*I’ve never made my own Berbere spice mix, as the Berbere mix for sale at  Awash Market/2884  El Cajon Blvd. in San Diego, is so delicious.  But for those who don’t have a Berbere outlet in their city (how sad) here is a link to a Berbere recipe by Marcus Samuelsson, the well known Ethiopian born chef. (Once you start using Berbere you’ll want to sprinkle it on everything.)

http://www.marcussamuelsson.com/recipe/berbere-spice-blend-recipe

 

Persian inspired cocktail sized meatballs

Use your favorite recipe for small cocktail size meatballs, but omit the seasoning (or use  frozen purchased cooked meatballs and cook according to package directions), then fry them in a little vegetable oil until cooked.  Add a few handfuls of chopped parsley and dill to the meat mixture if making your own meatballs.

To the cooked meatballs add 1 small can tomato paste, 1 teaspoon tumeric, juice from 1 lime (or more), 1/3-1/2 cup water,2-3 strands of Saffron–optional, and 2 teaspoons of *Adiveh. (I used this recipe minus the rose petals as I didn’t have any handy.) Continue to warm meatballs in sauce for 20 minutes.  Then remove from heat, cool for a few minutes, then cover and place in refrigerator for a few hours.  Like  the Ethiopian inspired meatballs above these meatballs are better upon reheating after they have cooled for several hours in the refrigerator;  they are  even better heated up the next day.

* Go to this blog of a well known Persian chef for a great Adiveh recipe as well as other wonderful Persian recipes.   http://mypersiankitchen.com/advieh-%E2%80%93-a-blend-of-spices-for-persian-cooking/

 Moving on to main dishes and desserts…

For a great and speedy main dish idea…try putting the  ingredients for a Persian stuffed dolmeh/dolma into a lasagna instead!  It is easier, can be made more quickly and is still delicious–because  of the outstanding Persian flavor combination of tumeric, tomato paste,  and herbs! This dish can be made as a vegetarian or non-vegetarian dish!  This should work for almost any dolmeh recipe that uses a tomato base for the sauce: Persian, Iraqi or Greek! (One of the Iraqi/Palestinian versions  uses a few pinches of citric acid in the tomato base to give the flavor just the right amount of zip.:-)  Just chop the cabbage in half and boil first until tender–about twenty minutes; then separate the leaves and use them for the lasagna base, just as you would with noodles. Try putting a little  sauce on the bottom so the cabbage leaves don’t stick; then cook  with the rest of the sauce covering the cabbage and rice and/or rice, meat and split pea layers  if making the Persian version. Cover with foil for about twenty minutes; then cook uncovered for another twenty minutes at 350 degrees.

Thanks again for a wonderful year!

Thanks again to everyone for such a wonderful year of cultural and culinary exploration!  I hope that everyone enjoyed the classes as much as we enjoyed teaching them!  It was quite fitting that we ended a great year with a holiday celebration, thanks to Anita! Her Indian series cooking classes offered such a wealth of culinary and cultural information and inspiration.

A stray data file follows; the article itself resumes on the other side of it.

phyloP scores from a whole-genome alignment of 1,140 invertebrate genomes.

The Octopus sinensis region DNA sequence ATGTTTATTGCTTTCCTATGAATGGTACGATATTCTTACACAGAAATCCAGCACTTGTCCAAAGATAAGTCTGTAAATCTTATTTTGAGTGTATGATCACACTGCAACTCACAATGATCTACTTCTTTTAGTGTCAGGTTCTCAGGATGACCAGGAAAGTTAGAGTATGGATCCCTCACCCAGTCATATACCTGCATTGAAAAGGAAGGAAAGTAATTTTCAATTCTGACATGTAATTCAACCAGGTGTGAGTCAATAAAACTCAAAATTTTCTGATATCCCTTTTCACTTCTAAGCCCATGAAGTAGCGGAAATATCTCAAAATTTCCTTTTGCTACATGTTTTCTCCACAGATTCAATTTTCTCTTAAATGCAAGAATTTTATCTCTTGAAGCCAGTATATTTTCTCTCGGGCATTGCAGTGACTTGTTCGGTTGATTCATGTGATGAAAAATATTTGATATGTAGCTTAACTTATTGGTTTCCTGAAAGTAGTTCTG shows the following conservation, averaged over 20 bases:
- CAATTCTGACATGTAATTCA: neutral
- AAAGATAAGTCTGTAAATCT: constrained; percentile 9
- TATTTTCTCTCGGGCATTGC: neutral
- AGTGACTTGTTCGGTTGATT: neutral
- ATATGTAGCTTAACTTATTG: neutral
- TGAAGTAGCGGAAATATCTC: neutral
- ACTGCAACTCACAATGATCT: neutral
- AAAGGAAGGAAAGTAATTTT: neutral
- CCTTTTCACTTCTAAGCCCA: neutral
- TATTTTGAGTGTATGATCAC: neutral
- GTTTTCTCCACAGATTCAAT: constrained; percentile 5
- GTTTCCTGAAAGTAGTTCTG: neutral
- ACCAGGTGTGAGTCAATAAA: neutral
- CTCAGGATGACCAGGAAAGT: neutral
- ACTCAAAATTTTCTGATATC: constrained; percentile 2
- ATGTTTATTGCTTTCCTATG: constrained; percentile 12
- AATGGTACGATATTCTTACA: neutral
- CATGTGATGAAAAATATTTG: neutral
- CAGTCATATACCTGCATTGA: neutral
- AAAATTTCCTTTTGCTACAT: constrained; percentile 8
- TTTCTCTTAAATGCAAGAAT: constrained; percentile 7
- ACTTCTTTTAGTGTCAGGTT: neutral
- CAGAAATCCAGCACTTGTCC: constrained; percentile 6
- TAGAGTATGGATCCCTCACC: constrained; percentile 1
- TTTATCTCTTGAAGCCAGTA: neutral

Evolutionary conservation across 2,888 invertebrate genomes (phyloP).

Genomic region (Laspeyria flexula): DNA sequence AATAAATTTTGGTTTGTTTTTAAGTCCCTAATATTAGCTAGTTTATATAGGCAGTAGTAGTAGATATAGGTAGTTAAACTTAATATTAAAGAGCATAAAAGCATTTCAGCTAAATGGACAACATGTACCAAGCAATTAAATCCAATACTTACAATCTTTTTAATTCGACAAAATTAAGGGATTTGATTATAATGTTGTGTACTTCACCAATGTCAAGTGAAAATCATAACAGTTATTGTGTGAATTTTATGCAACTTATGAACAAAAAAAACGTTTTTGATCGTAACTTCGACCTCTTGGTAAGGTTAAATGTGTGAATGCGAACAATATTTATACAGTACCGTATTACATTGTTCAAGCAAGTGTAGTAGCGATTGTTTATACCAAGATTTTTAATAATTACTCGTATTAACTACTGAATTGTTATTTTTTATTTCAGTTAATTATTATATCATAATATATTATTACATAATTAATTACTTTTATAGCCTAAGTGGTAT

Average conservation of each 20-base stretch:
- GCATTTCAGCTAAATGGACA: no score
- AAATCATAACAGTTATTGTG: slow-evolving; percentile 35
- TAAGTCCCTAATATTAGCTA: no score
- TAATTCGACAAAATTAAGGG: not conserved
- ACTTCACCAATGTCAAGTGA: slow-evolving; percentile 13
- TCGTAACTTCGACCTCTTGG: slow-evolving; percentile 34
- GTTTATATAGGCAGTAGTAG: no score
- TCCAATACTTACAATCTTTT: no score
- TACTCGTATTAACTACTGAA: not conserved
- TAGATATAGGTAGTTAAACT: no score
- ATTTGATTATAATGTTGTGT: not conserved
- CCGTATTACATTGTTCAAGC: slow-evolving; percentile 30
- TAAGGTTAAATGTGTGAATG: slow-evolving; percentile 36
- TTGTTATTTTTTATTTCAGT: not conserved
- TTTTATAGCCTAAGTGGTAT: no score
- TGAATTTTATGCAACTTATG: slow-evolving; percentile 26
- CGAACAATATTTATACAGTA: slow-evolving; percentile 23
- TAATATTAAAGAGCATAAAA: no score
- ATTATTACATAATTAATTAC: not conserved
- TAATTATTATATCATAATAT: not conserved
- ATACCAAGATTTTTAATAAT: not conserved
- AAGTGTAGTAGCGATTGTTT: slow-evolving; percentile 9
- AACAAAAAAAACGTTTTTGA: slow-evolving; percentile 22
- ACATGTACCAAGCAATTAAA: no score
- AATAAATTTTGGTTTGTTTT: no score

During this last class I gave everyone a little pop quiz; here it is if anyone else is interested in learning a smidgen of what we learned this year..

What’s the difference between Berbere and Barberries?  The Berbere is the Ethiopian spice mix.  The Barberries are the nice tart berries from Iran that go on the rice.

What is one of the similarities, and one of the differences, between Indian and Afghan food? Some of the spices in the tomato sauce base in Afghan and Indian food are the same: coriander, cumin, cayenne, and turmeric; but in the Indian food recipes we learned the yogurt is always mixed with the tomato sauce and spices, while in the Afghan recipes the yogurt is added as a separate individual flavor element.

What are some different ingredients that can be used to thicken soups and sauces?  Cashews, almonds, oat bran or oatmeal and of course cream.

What can you use tamarind paste with? It can be used as a chutney accompaniment  for a potato chaat, snack, or rice dish.  And it’s really good to have around to flavor other non-Indian dishes like a lentil taco—take cabbage that has been slightly marinated in lime juice and a pinch of sugar and salt for twenty minutes, then add it to some cooked brown lentils stuffed into a good corn tortilla topped with some tamarind chutney—delicious and healthy. (If you don’t live near a tortilleria the “handmade” corn tortillas at Trader Joe’s are good. I had never thought of lentil tacos until I read Chelse Wagner’s food blog– such a good idea.  …http://eatwithchelsea.com/

What is a good accompaniment for mango chutney? Fig bread from Bread and Cie with thin slices of gruyere cheese.

What is a good herb to add to spinach to make a really tasty  Afghan spinach dish?  Tarreh.  You’ll never go back to creamed spinach after tasting this combination.

What is a really simple addition to potatoes that makes a simple but delicious potato dish? A northern Chinese dish of matchstick type slices of Ginger cooked with matchstick type slices of potatoes and green onions.

What made Mazin’s hummus so delicious?  He blended it for much longer than most people would ordinarily say to blend it—at least 10-15 minutes in the food processor and he always added cold water and/or ice to the mixture.  And he was a hummus artist, of course.:-)